Even as colleges shift away from emphasizing SAT subject tests, students are still choosing to take them

February 10, 2017 — by Caitlin Ju and Ryan Kim

Subject tests are becoming less accepted at colleges. 

Dozens of sophomores and juniors spend a significant amount of time each year preparing for standardized tests like the SAT, ACT or SAT subject tests. Students often choose to take the SAT subject tests at the end of each school year upon completion of the relevant coursework, such as PreCalculus Honors and Chemistry Honors.

The ACT and the SAT are essential steps for getting into most colleges, but are SAT subject tests worth taking at a time when colleges aren’t requiring them the way they used to? The half a dozen students interviewed by the Falcon had mixed feelings about the value of the subject tests.

For sophomore Reva Vaidya, who is planning to major in an engineering-related field, showcasing her abilities in the sciences is something she views as beneficial. She plans to take the SAT Chemistry Test this June this year after completing Chemistry Honors.

“Especially if you’re planning on going into this really advanced major, then you should definitely be required to take the test because the regular ACT or SAT doesn’t cover specific fields like history and science and other fields people want to go into,” Vaidya said.

Though Vaidya thinks more colleges should require the tests, she isn’t convinced students’ scores on the subject tests accurately reflect their skill level in those areas.

Colleges are gradually moving away from requiring the tests because of the controversy around the efficacy of standardized testing, Vaidya said. Dozens of colleges require these tests only for students who choose the SAT over the ACT (the ACT includes a science section, whereas the SAT does not) or are majoring in specific areas.

For example, Carnegie Mellon University requires College of Engineering applicants to take the Mathematics Level II Subject Test and either Physics or Chemistry. The Massachusetts Institute of Technology also requires two SAT subject tests, one in a math level and one in science.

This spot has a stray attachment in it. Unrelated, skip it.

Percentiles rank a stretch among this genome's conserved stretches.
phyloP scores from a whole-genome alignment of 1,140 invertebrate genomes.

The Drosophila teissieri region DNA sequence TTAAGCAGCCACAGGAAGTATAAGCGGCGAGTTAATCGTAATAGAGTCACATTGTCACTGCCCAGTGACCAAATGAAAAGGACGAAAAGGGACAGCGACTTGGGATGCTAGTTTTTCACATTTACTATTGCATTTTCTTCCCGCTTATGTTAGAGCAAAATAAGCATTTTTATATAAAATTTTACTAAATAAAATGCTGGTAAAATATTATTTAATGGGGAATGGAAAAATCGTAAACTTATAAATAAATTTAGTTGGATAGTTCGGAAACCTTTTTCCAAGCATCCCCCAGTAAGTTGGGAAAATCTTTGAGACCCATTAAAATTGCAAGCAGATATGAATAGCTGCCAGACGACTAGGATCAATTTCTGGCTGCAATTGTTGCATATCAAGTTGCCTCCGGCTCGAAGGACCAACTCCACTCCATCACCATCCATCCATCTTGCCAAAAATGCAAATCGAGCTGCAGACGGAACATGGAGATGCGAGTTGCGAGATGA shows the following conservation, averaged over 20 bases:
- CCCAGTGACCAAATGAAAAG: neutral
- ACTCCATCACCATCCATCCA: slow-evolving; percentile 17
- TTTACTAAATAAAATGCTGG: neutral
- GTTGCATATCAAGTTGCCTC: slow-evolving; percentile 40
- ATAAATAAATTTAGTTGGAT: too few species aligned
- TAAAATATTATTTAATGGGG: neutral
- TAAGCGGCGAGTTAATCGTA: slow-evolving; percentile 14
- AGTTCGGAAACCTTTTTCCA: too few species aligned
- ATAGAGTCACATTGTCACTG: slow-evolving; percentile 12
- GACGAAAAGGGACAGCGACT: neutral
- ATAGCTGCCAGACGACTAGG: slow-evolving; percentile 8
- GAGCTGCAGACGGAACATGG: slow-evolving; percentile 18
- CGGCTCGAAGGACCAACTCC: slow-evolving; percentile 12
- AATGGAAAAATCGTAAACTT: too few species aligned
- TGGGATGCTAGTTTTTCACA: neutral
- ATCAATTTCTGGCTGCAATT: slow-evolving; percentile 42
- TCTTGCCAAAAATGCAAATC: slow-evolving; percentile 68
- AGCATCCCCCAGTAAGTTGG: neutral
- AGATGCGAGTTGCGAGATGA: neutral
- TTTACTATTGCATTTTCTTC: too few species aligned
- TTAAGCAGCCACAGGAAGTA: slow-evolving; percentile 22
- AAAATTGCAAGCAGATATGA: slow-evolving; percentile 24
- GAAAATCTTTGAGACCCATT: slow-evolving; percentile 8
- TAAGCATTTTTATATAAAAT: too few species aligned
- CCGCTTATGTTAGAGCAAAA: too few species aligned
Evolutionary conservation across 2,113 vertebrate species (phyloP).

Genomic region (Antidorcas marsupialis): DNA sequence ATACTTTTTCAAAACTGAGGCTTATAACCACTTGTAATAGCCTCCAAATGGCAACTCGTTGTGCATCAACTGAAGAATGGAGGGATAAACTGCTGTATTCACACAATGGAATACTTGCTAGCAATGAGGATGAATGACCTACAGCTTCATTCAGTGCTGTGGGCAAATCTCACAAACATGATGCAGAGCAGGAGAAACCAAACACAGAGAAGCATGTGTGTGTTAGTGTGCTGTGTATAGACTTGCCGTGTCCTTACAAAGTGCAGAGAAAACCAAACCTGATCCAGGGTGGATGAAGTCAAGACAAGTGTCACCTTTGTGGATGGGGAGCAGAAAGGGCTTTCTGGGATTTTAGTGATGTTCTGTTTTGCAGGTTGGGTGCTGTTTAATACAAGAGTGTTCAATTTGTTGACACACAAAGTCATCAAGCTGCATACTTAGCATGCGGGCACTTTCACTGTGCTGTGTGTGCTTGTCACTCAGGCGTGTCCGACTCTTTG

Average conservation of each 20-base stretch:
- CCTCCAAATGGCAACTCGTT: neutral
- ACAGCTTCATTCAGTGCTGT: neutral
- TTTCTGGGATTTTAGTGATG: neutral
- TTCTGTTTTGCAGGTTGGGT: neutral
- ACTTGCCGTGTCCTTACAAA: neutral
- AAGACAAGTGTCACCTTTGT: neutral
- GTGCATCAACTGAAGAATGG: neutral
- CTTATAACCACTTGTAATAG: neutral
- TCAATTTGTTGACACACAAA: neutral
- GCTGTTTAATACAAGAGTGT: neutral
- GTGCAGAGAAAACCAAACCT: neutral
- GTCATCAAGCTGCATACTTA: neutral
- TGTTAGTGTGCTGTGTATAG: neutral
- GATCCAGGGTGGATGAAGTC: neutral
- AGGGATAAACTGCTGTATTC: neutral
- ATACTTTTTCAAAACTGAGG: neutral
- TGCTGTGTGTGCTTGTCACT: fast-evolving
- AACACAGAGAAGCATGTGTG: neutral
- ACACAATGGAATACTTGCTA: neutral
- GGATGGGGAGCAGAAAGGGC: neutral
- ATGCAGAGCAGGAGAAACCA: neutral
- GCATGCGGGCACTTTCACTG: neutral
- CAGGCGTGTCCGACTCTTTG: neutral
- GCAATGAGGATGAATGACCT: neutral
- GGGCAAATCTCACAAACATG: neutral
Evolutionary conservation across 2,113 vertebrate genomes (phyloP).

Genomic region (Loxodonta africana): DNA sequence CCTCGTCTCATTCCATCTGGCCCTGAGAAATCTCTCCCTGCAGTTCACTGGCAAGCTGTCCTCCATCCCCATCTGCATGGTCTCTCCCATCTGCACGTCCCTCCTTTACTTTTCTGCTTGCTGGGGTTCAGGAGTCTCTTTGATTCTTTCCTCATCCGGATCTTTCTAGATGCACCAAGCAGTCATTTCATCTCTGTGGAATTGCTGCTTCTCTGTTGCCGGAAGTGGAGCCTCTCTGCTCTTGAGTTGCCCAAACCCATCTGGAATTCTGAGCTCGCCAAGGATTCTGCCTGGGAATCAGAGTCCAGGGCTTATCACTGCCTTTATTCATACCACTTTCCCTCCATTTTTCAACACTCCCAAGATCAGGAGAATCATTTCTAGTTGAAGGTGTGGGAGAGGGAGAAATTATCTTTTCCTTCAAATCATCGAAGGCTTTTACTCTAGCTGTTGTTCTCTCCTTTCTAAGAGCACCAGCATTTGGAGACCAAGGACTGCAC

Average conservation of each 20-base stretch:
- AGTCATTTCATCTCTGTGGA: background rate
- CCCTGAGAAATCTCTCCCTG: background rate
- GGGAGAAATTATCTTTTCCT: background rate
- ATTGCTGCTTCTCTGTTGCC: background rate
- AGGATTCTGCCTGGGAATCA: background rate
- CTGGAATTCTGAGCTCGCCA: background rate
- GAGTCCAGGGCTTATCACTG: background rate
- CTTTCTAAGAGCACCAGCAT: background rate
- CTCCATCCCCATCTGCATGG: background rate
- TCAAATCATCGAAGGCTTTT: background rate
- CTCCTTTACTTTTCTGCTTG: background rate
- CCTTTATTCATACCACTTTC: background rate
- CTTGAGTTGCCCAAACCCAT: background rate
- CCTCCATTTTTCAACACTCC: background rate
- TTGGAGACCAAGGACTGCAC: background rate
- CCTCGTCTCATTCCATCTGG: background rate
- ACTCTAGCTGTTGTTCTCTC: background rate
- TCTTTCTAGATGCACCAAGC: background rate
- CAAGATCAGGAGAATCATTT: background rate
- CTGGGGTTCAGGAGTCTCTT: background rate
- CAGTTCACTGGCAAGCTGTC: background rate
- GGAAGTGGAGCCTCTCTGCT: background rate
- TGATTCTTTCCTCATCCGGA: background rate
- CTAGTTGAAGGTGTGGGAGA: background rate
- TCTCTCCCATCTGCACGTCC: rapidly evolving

After taking the Biology and Mathematics Level II tests at the end of her junior year, senior Megana Saripella took the Chemistry test last November only because specific programs, such as the Accelerated Medical Program at Boston University and the Honors Program in Medical Education at Northwestern University, required it.

“I’d rather they have me take whatever I wanted, because I ended up doing a lot worse in my [Chemistry test] because I wasn’t initially planning on taking it,” Saripella said. “If colleges were taking my other scores, maybe [my score] would have worked a little bit better.”

In contrast to those that currently require specific tests, several colleges are lenient in their testing policy. NYU allows students to submit results from three SAT subject tests or three AP exams in the place of the SAT or ACT.

Other colleges have changed their language regarding standardized test requirements. Since 2010, Georgetown University, which used to require three SAT subject tests, now only “strongly recommends” that all candidates submit three SAT subject test scores. Harvard University also stated in 2014 that while “normally” two SAT subject tests are required, it is acceptable not to take them because of personal preference or financial hardship.

However, even with the recent shift away from required SAT subject tests, many students here still feel the need to take them, even if they are merely recommended.

“Even if subject tests were ‘strongly recommended’ and not required by colleges, probably nothing would really change,” junior Tiffany Huang said. “They would be just like AP courses; they’re not required, but everyone still takes them anyway.”

Junior Kevin Handoko plans to take three subject tests, regardless of these colleges’ changes in policy. Though he has not taken any of them yet, Handoko said that it has essentially become the culture at the school for most people to take the tests.

“It’s already hard to get into any UC public school, and to get into a good private school, it’s already so competitive, so anything to give an edge would be helpful, so [the mindset is] a good score would help,” Handoko said.

 
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